Thirty-first session

Summary record of the 652nd meeting

Held at Headquarters, New York, on Thursday, 8 July 2004, at 3 p.m.

Chairperson:Ms. Açar


Consideration of reports submitted by States parties under article 18 of the Convention (continued)

Combined second and third periodic reports and combined fourth and fifth periodic reports of Equatorial Guinea (continued)

The meeting was called to order at 3.15 p.m.

Consideration of reports submitted by States parties under article 18 of the Convention (continued)

Combined second and third periodic reports and combined fourth and fifth periodic reports of Equatorial Guinea (continued) (CEDAW/C/GNQ/2-3 and CEDAW/C/GNQ/4-5; CEDAW/PSWG/2004/II/CRP.1/Add.3 and CEDAW/PSWG/2004/II/CRP.2/Add.2)

1.At the invitation of the Chairperson, the members of the delegation of Equatorial Guinea took places at the Committee table.

Articles 10 to 14

2.The Chairperson invited the delegation of Equatorial Guinea to answer the questions raised at the previous meeting concerning articles 10 to 14 of the Convention.

3.Ms. Obono Engono (Equatorial Guinea) said that the Constitution of Equatorial Guinea did not allow for discrimination against women in any sphere. The low rates of women’s political participation were due not to legal discrimination but to local custom and indeed to women’s own traditional attitudes. Women did not perceive their true worth and needed to be made aware of the importance of their participation. The problem was real, but the Government was not ignoring it and was taking measures, since it took seriously its obligations under the Convention.

4.In the sphere of education, the laws did not discriminate against women. Education was compulsory from the age of five for girls as well as boys. At the primary level enrolment rates for boys and girls were similar, but the dropout rate at the secondary level was higher for girls, primarily owing to pregnancy. To attend school, girls often had to live away from parental authority, which increased their vulnerability to unprotected sex. However, pregnancy was no longer a bar to continued schooling. Moreover, experimental adult education programmes had been established in the major cities, as described in the responses to the list of issues (CEDAW/PSWG/2004/II/ CRP.2/Add.2). They were open to young people who had been unable to finish high school at the normal age, including girls who had been married very early according to traditional custom and then divorced. The Government had established 160 primary education centres in rural areas and 64 high school diploma programmes in district and municipal capitals. All teachers were trained. The National Programme on Education for All was in place, with the stated goal of ensuring basic education for all segments of society, both rural and urban; statistics by ethnic group were unavailable, however, because the programme made a point of not asking for information on ethnic origin. Occupational training in such areas as administration, carpentry, electricity, machines and tools, auto mechanics and the like were open to both girls and boys. In Equatorial Guinea, women were represented in all fields, as engineers, petroleum geologists and jurists, with master’s and doctoral degrees.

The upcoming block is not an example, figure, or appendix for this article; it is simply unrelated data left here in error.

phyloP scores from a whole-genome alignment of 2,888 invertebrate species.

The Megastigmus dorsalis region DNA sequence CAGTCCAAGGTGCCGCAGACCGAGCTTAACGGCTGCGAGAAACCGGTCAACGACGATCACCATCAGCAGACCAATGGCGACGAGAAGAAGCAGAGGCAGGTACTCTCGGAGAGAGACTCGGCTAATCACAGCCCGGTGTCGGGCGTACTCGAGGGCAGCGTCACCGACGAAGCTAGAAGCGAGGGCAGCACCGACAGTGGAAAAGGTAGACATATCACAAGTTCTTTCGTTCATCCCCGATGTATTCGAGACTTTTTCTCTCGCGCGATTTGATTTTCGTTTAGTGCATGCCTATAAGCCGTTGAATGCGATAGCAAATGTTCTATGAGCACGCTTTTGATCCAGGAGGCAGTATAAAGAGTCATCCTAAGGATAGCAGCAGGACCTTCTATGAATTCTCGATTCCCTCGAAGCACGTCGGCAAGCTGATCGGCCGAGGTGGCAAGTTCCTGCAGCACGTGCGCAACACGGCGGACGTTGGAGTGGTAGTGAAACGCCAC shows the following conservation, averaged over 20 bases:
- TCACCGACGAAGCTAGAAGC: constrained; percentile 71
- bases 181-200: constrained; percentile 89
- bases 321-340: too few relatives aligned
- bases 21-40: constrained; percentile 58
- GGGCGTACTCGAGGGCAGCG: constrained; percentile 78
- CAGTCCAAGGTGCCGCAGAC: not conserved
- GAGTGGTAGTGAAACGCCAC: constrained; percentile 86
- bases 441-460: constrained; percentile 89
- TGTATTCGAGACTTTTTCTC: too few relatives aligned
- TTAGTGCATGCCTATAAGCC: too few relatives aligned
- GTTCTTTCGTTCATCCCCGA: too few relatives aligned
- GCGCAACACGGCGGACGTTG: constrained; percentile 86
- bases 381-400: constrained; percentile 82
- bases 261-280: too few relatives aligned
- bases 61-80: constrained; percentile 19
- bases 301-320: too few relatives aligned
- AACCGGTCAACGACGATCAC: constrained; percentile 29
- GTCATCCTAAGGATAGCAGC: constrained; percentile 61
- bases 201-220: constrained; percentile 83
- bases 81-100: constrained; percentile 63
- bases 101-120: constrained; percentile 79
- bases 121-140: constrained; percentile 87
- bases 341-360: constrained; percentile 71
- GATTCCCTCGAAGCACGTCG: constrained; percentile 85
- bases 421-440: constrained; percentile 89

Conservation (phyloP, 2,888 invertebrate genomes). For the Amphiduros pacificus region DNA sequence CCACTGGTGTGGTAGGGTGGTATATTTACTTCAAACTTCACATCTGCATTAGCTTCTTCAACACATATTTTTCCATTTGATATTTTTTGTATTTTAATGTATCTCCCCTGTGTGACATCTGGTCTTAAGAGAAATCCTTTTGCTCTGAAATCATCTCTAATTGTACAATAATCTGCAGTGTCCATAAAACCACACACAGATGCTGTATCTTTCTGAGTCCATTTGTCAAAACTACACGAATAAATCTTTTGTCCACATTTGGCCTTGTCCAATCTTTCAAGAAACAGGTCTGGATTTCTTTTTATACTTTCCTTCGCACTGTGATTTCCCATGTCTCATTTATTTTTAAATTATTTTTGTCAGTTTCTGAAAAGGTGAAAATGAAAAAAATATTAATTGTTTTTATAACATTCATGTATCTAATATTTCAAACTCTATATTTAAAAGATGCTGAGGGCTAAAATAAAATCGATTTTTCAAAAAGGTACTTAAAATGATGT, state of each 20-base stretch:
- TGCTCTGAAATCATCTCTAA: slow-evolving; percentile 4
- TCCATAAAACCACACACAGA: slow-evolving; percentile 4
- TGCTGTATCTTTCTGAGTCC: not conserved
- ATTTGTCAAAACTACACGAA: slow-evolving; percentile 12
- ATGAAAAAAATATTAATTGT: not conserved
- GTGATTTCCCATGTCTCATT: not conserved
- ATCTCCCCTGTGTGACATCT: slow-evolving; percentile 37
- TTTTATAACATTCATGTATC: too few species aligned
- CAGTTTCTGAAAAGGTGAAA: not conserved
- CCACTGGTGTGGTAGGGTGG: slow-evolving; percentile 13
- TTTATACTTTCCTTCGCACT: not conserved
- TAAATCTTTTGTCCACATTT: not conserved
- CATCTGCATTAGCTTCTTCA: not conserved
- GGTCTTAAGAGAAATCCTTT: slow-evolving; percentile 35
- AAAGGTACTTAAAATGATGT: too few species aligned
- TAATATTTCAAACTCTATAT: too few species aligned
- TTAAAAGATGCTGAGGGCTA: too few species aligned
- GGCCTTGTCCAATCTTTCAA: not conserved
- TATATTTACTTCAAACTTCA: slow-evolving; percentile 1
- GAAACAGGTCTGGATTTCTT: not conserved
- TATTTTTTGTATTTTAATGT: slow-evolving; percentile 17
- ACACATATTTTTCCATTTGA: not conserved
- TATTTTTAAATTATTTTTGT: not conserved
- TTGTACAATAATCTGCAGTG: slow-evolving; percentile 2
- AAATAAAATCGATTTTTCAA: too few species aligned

5.Ms. Librada (Equatorial Guinea) explained that, where the report stated that there was no discrimination, what was meant was that there was no institutional discrimination under the country’s laws and regulations. Schools, for example, were co-educational, and in theory the individual could freely choose any career. However, the Government was well aware that there were serious problems in practice due to traditional attitudes, and that teenage pregnancy constituted a major dropout problem. For that reason, the new school curriculum included sex education courses. Awareness-raising campaigns for schools targeted teachers and parents as well as children.

6.Mr. Esono Mbengono (Equatorial Guinea) said that the problem in terms of jobs was similar; the law provided for equal opportunity, but stereotypes prevailed within the family and workplace. Access to vocational training was the same for boys and girls, but girls were often induced to opt for less lucrative skills training, choosing sewing, for example, over carpentry. In an effort to redress employment inequalities the Government offered tax incentives to enterprises to hire young women graduating from school. It gave preference in its own hiring to women who had completed university, so that they could serve as role models to younger students. In the case of girls who had been married young and divorced, the Government promoted and subsidized associations to help them achieve financial independence.

7.In response to a question about scholarship quotas, he explained that at least 20 per cent of government scholarships were mandated to go to young women; that figure was a minimum, not a ceiling.